Tuesday, April 27, 2010
Carmel on the Case: Pay Back?
After a Florida Fish and Wildlife officer testified in court recently, he ended up being investigated by his own agency. That's because Miami-Dade County, which was on the other side of the issue, complained about him. Investigative reporter Carmel Cafiero is on the case.
WSVN -- Officer William Stiffler: "I do."
William Stiffler is a 15-year veteran of the Florida Fish And Wildlife Conservation Commission, or FWC.
At issue: what happened after Hurricane Wilma hit South Florida, when tons of mulch were dumped in an environmentally sensitive part of South Miami-Dade, called the 8.5-square-mile area.
Officer Stiffler: "And our main focus was the illegal dumping going on in the area."
Stiffler says he patrolled the area with other law enforcement officers. He says they stopped trucks with roofing debris and other trash from dumping there. But trucks full of mulch were allowed in.
Officer Stiffler: "So I got on the radio, and I said, 'Let me get this clear. If they're clean mulch, we are not to follow the vehicle.' They said, 'If it's clean mulch, don't follow the vehicle.' So we would let, quote-unquote, clean mulch vehicles in to dump the debris."
Clean mulch doesn't contain any garbage. It's just chopped-up trees and vegetation. Several property owners, like Ed Chapman, let mulch be put on their property after Wilma. Chapman got in big trouble with Miami-Dade County, because officials contend the mulch was full of trash.
Property owners say, if that's the case, authorities should never have allowed those trucks into the area to dump on their properties in the first place.
Patricia Baloyra, attorney: "But in terms of allowing these truckloads in that were, quote-unquote, clean mulch, those were allowed in over a series of months?"
Officer Stiffler: "Correct."
Patricia Baloyra: "With the knowledge of Miami-Dade County?"
Officer Stiffler: "Correct."
It was significant testimony.
Patricia Baloyra: "It was the first on the record statement that the county and other jurisdictions allowed that mulch into the 8.5-square-mile area, made that poor decision after Wilma."
Within days of Stiffler's testimony, his boss got a telephone call from DERM, the Department of Environmental Resources Management.
The caller reportedly said the officer had testified for the defense and against DERM.
According to documents obtained by 7News, a second DERM employee contacted Stiffler's boss six days later. This time, it was an e-mail saying, DERM was unaware Stiffler was going to testify.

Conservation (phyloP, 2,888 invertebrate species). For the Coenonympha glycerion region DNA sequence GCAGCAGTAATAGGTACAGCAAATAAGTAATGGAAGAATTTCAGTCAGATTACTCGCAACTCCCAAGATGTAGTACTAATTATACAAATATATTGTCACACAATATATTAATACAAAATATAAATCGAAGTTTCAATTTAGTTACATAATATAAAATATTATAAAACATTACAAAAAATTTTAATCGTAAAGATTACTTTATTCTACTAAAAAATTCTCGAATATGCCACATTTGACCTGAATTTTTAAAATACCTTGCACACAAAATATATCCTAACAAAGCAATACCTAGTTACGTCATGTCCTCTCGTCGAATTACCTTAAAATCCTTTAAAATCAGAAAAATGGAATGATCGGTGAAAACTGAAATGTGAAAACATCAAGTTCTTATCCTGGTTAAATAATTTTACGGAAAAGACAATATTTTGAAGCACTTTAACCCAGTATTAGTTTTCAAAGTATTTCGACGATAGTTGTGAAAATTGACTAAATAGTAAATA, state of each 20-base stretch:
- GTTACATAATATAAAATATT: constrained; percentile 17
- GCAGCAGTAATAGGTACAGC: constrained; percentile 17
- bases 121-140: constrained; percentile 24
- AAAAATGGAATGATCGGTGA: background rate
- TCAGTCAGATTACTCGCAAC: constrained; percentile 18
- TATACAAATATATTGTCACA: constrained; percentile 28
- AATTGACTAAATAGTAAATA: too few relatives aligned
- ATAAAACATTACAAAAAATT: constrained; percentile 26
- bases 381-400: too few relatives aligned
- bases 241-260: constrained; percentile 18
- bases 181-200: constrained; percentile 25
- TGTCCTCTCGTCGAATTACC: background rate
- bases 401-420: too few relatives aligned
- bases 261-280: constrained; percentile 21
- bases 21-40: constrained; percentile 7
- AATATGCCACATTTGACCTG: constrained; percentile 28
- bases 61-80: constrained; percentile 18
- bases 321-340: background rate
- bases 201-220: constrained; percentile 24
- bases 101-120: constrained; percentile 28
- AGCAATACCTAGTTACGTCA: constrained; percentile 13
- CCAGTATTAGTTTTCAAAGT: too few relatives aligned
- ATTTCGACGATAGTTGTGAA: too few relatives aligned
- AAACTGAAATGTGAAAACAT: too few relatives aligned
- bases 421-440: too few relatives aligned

Stiffler had been subpoenaed by attorney Patti Baloyra, who says the county attorney was aware the officer would testify.
Patricia Baloyra: "It is DERM exercising its muscle to intimidate."
Stiffler was cleared: four months later. The final report indicates the complaint was unfounded.
Stiffler turned down our request for an interview, but Baloyra says, the officer should never have been put through an investigation in the first place.
Patricia Baloyra: "It's one thing to be sour grapes about something, but to take an officer's career, his integrity, his career, his pension and put that on the line because you're mad that he came in and testified truthfully under oath, I mean, it's just ridiculous."
Rodney Barreto, FWC: "It concerns, certainly concerns the administration of the Florida Fish and Wildlife Commission."
Rodney Barreto is the Chairman of the FWC.
Rodney Barreto: "It's a little disturbing, because he was only doing his job and, you know, he is a sworn officer for the state of Florida, and he testified truthfully, and you can't fault an officer for testifying truthfully."
Miami-Dade County insists it did not target Stiffler.
Meanwhile, DERM is still going after properties with mulch. In 17 of those cases, the county identified the companies that did the dumping and ordered them to remove it.
But in cases where the trucking companies could not be identified, property owners like Ed and Linda Chapman face fines and huge costs to remove the material.
Ed Chapman: "We are now broke. We are literally broke."
Carmel Cafiero: "But it looks like something good may come of all this. Now that the Chairman of the FWC knows about the issue, he says the property owners should get help in getting the mulch removed. And he's going to try to put together a plan to do just that."
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